Operator

Your next question comes the line of Amanda Murphy from William Blair.

Amanda Murphy - William Blair & Company L.L.C., Research Division

So I had a few follow-ups on the consumable side, specifically for the HiSeqs. So if you think about the HiSeq install base, how should we think about average utilization? So it seems like you're seeing an increase in utilization. Is that something you're seeing across all the customers, whether it be someone who has a single HiSeq or multiple? And then just another question there in terms of the incremental buyers. So you mentioned some of the users are running into capacity issues. I'm just curious who that is because some of the genome centers, obviously, have been running at pretty high-capacity for some time. So curious who that Incremental buyer is of the HiSeq -- of the existing user base.

Jay T. Flatley

I mean, to be clear, the utilization comparisons we were making were to a year ago. If you look sequentially, HiSeq consumables per average installed instrument were in, roughly, the range as it's been for a couple of quarters, which is a number we're quite pleased with, to be honest. I think in terms of the profile of the customer base, what we very clearly seen is the large centers getting sort of refilled with projects. And so many of them have now come back and said, "Wow, a year ago, we were running at some fraction of the capacity and now we're running full tilt." So clearly that it's biased, to some extent, to those larger centers. But I think because of the new application breath, we're seeing it in other places as well. Clearly, as in any large install base like this, there's going to be a distribution and so there's some customers who aren't using it very regularly. But I think on average, we're seeing it tick up across most of the installed base.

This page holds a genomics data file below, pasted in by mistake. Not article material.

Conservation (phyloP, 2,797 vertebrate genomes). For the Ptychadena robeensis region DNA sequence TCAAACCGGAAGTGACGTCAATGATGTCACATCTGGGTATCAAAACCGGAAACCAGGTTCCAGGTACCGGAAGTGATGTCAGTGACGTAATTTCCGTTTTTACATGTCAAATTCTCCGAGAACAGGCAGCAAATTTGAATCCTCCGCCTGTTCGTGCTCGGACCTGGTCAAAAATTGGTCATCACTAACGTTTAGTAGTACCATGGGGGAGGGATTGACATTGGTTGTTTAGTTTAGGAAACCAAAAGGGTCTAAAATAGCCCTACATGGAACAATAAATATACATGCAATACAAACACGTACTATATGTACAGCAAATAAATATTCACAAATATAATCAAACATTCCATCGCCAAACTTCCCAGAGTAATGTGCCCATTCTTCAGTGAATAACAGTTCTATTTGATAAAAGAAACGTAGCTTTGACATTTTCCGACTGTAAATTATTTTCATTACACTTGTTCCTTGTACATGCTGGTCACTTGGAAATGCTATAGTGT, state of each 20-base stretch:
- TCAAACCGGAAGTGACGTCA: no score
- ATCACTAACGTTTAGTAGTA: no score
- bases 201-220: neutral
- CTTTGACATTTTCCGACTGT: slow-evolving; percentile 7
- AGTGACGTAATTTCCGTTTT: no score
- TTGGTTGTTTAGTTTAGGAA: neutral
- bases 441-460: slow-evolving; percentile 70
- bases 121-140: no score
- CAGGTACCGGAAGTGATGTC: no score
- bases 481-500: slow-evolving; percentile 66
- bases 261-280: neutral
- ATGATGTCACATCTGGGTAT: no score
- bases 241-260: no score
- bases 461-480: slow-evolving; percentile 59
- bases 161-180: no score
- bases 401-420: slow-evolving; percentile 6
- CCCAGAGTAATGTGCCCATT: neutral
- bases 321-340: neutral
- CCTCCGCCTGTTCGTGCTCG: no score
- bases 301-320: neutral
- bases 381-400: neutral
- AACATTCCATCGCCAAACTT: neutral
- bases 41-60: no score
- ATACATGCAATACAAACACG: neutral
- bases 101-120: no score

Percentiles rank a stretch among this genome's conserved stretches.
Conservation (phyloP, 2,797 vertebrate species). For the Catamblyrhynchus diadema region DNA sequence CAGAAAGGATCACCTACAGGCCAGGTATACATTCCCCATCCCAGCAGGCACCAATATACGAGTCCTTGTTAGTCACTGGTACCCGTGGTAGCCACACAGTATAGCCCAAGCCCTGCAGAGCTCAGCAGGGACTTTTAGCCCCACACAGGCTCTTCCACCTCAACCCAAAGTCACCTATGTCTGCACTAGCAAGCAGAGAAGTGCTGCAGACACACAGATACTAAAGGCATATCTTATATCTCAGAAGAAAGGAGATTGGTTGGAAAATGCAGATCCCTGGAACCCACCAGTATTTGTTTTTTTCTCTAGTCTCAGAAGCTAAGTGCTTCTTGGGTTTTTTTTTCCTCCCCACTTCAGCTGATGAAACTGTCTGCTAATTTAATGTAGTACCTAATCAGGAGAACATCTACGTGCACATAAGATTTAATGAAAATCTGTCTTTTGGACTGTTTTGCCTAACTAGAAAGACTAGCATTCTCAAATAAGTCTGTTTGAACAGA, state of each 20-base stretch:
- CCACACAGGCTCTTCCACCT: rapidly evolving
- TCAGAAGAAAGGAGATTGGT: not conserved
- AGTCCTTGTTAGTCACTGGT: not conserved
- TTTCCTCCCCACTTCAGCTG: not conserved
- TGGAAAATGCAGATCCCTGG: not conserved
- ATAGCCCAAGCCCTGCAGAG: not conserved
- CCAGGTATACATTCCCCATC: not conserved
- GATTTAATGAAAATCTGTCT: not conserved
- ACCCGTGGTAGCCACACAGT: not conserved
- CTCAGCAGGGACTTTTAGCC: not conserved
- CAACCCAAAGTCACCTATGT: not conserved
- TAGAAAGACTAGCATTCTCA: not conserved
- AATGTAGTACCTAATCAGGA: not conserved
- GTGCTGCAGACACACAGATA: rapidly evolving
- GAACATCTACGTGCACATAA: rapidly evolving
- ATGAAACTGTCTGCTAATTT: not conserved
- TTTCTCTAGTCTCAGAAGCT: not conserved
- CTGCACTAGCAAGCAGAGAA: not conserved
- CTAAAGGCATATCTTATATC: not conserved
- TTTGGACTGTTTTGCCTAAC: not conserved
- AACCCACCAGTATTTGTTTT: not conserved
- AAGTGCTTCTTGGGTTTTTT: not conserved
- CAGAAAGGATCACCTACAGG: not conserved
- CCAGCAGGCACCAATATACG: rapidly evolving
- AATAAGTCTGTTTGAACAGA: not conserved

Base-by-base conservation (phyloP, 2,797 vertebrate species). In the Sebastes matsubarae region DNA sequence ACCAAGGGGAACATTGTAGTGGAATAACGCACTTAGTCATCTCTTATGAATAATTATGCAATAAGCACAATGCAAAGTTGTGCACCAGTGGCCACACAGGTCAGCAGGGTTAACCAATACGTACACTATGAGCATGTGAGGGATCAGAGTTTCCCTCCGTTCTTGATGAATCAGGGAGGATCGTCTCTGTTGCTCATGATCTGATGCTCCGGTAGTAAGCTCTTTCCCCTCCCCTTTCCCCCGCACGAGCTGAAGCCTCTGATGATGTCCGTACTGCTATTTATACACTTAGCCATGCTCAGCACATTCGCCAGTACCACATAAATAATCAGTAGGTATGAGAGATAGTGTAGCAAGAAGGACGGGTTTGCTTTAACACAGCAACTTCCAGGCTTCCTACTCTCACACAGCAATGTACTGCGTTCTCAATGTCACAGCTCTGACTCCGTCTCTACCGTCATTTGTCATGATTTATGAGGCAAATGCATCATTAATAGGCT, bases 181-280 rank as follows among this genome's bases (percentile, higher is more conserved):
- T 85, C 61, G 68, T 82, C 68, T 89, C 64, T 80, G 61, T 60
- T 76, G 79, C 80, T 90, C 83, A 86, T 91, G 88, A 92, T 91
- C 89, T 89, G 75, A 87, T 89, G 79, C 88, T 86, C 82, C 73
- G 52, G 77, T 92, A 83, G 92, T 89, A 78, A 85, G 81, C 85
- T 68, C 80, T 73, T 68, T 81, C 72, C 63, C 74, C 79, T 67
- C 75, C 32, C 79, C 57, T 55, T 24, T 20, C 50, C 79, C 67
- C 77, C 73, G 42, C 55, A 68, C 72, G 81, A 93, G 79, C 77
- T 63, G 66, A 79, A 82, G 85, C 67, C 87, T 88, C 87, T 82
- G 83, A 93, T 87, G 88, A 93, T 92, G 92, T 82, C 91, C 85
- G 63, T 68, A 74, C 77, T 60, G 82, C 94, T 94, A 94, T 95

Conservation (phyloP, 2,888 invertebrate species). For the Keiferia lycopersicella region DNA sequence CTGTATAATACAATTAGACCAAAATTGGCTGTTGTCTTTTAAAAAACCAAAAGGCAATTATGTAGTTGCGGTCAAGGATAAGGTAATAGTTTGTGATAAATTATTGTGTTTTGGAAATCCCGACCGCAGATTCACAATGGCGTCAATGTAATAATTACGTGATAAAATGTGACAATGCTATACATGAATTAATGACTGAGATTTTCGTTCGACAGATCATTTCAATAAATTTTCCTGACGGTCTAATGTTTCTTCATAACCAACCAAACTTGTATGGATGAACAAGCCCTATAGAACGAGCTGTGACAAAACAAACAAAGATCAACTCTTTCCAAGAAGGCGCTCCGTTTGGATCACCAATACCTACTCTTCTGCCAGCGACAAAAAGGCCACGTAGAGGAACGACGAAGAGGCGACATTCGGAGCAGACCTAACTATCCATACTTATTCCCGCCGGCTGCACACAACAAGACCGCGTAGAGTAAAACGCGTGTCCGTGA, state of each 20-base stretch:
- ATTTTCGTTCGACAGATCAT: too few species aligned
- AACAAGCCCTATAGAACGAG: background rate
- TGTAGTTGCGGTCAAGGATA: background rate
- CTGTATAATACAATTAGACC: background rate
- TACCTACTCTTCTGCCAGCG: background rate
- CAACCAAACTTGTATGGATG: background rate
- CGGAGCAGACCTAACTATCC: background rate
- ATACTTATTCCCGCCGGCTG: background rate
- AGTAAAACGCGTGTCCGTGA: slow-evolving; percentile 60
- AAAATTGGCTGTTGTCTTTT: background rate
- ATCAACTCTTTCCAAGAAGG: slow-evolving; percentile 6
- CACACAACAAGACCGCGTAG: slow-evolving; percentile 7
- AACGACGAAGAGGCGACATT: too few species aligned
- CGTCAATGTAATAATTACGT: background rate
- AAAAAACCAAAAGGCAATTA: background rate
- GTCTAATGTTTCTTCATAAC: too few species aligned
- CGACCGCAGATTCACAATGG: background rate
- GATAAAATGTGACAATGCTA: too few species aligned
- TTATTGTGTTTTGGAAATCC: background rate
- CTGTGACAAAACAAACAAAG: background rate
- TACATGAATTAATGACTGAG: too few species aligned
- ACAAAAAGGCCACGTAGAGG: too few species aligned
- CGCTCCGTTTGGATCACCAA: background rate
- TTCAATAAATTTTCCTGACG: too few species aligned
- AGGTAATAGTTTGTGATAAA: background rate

Marc A. Stapley

And Amanda, the other factor is the one Christian referenced a little bit earlier is taking share in Sample Prep, specifically over the last year, in particular. That's helping the utilization rate.